Written by: Andrey Grashkin, Boston University
It is not surprising that the military works of the ancient Chinese strategist Sun Tzu, who famously wrote that “the supreme art of war is to subdue the enemy without fighting,” have been divinely embraced by the Kremlin’s neo-imperialist ideologues centuries later. Since the ascendance of Putin, Moscow’s neo-Soviet system of governance has been exercising a form of “ambiguous warfare”, which uses both kinetic and non-kinetic tools to influence operations abroad. Kinetic operations involve the use of hard power strategy through armed and lethal force, whilst non-kinetic operations “seek to influence a target through electronic or print media, computer network operation, and electronic warfare.”
In Georgia, Russia’s control over the two breakaway regions of Abkhazia and South Ossetia allows the Kremlin to pursue a policy of “creeping occupation,” leveraging geopolitical realities on the ground whilst exerting diplomatic pressure over the local authorities. Through utilizing subversive tactics, including co-optation and cyber-attacks, Moscow is able to unleash forms of psychological warfare against the Georgian populace, as well as Tbilisi’s political elites. A 2014 article by General Valery Gerasimov titled “The Value of Science is in the Foresight” generally outlined the role of a “permanently operating front throughout the entirety of the enemy state” that fosters internal opposition. In line with Russia’s reflexive control theory, which involves indoctrinating an opponent with predetermined information to sway decision-making, the Kremlin has been able to weaken the credibility of the Georgian government and its anti-Russian political factions, impede Tbilisi’s integration into the Euro-Atlantic alliance, and destabilize Georgia’s democratic development.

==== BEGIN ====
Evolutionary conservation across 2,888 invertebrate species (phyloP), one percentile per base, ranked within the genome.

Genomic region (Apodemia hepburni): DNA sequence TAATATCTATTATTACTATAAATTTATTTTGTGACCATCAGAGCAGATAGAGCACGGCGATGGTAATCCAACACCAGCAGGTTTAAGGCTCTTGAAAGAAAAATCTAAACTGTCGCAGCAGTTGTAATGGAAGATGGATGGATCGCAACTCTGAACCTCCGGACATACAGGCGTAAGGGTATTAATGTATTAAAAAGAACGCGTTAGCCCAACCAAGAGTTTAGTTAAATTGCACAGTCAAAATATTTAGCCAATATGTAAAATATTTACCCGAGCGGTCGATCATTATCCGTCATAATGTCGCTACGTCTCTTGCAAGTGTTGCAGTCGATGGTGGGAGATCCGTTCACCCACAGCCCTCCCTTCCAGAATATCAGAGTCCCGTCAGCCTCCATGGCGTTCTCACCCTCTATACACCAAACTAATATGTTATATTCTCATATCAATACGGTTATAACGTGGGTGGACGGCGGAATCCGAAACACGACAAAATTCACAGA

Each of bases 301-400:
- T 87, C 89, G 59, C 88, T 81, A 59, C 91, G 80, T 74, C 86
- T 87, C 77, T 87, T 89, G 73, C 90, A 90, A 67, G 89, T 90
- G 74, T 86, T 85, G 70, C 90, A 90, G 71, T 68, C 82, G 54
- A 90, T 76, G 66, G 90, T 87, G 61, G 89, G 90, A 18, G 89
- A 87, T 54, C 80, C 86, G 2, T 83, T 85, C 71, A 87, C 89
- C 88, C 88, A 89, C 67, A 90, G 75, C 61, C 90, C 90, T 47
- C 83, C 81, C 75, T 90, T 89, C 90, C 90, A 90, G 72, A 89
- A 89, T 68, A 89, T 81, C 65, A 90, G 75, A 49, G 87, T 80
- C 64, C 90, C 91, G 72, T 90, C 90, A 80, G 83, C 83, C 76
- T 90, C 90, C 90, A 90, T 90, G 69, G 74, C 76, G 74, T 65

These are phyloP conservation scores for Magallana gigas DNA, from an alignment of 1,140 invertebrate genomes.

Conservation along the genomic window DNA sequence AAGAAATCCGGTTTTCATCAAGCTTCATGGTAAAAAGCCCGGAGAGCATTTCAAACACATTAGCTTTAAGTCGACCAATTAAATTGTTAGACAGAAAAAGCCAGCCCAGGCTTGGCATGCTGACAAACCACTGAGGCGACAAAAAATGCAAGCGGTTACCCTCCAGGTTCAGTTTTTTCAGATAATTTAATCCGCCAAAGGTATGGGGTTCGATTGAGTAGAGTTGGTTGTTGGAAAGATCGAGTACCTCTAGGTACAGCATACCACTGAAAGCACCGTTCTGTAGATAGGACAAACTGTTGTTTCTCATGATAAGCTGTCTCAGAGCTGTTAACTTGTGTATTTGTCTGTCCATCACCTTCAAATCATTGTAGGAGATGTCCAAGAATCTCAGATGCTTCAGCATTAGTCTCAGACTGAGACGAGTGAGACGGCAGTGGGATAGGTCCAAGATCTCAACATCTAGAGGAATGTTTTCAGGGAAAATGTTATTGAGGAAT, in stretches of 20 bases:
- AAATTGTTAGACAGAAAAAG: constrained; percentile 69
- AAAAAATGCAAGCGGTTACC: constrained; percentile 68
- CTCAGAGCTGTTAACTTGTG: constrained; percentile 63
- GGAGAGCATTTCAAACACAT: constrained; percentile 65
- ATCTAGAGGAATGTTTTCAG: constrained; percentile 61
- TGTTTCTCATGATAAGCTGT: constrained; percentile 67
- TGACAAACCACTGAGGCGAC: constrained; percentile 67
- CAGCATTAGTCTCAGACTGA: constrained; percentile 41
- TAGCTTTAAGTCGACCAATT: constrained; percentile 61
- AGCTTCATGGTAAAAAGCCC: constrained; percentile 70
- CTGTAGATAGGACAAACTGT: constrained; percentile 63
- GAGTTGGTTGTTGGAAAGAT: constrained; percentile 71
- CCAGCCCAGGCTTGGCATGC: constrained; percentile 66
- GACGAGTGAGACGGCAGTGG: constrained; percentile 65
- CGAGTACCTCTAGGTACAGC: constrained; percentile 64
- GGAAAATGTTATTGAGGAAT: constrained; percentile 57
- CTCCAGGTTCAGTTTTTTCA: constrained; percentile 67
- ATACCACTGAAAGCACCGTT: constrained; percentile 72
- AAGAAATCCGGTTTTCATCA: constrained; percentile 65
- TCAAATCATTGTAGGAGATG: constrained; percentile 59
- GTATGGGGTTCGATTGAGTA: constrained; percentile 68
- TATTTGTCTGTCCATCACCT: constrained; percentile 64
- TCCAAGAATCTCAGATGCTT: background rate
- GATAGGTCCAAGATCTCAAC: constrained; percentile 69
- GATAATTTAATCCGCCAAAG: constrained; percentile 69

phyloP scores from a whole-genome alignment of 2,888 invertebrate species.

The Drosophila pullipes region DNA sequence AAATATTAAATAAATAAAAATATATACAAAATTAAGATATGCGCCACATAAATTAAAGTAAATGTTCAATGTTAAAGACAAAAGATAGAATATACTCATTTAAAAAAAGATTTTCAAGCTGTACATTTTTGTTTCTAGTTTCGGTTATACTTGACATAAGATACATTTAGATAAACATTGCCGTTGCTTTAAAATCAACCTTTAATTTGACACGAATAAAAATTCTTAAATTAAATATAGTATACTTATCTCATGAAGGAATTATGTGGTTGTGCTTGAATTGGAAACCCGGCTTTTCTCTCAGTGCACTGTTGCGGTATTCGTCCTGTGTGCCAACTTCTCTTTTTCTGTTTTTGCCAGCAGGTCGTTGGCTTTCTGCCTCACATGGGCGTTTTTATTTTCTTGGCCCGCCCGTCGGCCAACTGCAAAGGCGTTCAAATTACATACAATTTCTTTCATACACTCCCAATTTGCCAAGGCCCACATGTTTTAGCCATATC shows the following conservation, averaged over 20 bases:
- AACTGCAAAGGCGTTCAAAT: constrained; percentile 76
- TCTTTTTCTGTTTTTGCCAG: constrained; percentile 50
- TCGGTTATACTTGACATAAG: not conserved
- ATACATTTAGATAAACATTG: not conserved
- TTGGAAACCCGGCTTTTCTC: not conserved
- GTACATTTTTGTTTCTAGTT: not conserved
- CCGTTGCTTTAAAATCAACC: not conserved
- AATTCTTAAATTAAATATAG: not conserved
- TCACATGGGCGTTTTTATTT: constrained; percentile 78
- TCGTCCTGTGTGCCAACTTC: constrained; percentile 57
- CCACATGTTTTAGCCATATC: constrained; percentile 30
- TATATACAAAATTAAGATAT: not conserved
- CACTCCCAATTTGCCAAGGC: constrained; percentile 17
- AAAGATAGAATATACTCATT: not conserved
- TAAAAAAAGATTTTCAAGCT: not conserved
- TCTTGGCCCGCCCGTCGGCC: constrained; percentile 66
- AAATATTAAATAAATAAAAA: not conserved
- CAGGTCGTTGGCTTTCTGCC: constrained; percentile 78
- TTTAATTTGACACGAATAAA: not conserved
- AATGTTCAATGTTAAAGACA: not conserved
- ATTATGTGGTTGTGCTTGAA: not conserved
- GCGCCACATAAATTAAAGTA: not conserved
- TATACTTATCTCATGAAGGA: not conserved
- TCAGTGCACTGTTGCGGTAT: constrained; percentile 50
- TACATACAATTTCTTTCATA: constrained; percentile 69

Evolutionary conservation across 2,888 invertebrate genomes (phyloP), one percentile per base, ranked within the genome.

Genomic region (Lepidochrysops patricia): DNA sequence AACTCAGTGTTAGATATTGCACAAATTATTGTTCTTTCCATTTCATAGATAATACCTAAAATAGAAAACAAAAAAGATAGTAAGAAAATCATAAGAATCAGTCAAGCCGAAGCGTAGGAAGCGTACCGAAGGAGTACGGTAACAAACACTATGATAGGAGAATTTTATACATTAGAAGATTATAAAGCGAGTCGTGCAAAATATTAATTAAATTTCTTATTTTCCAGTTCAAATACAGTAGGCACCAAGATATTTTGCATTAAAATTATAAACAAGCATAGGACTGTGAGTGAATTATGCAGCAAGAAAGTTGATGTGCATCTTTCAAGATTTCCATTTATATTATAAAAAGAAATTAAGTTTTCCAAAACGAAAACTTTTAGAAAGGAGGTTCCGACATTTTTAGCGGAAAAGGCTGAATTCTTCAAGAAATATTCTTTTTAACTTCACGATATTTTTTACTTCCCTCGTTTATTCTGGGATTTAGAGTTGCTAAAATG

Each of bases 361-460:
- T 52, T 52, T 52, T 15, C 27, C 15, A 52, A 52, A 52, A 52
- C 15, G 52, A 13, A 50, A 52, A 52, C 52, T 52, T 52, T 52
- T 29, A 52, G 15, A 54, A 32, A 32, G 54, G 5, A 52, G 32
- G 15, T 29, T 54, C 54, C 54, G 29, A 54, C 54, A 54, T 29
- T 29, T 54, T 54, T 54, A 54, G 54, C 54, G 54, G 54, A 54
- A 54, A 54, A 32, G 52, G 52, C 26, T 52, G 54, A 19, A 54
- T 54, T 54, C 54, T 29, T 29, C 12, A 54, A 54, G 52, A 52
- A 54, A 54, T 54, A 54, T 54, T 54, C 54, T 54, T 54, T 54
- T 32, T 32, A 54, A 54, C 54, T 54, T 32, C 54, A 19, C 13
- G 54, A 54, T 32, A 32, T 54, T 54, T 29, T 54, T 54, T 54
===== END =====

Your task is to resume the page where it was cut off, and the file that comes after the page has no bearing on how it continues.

Like Georgia, Moldova has also been a victim of Moscow’s revisionism and self-proclaimed exceptionalism. For over two decades, Chisinau has had to compete with a pro-Russian separatist regime in the eastern region of Transnistria that has continually destabilized the country’s internal affairs. While the Kremlin continues to financially sustain this break-away region, Russian-language media outlets and outlets re-broadcasting Russian news continue to outnumber and dominate local media sources. In a similar fashion, Moscow has weaponized its energy holdings in Moldova, with the local authorities making little progress towards securing the country’s energy independence from the hands of the Russian gas giant Gazprom.
No one should doubt that the credibility of the Kremlin’s besieged fortress mentality has long but expired. The swaying forces of the Kremlin’s disinformation campaigns, militarism, and psychological warfare systematically and strategically impede Georgia’s and Moldova’s pathway to the empyrean realm of the Euro-Atlantic world.
 Hansen, Flemming Splidsboel. Russian Hybrid Warfare: A Study of Disinformation. DIIS Report, June 2017, http://pure.diis.dk/ws/files/950041/DIIS_RP_2017_6_web.pdf
 Nilsson, Niklas. Russian Hybrid Tactics in Georgia. Central Asia- Caucasus Institute Silk Road Studies Program, Jan. 2018, https://silkroadstudies.org/resources/pdf/SilkRoadPapers/2018_01_Nilsson_Hybrid.pdf
 Larsen, Joseph. “Deterring Russia’s Borderization of Georgia.” GIP Commentary, Georgian Institute of Politics, Sept. 2017, pp. 3, gip.ge/wp-content/uploads/2017/09/Commentary18.pdf.
 “Moldova Battles Hybrid Threat.” Institute for War and Peace Reporting, https://iwpr.net/global-voices/moldova-battles-hybrid-threat.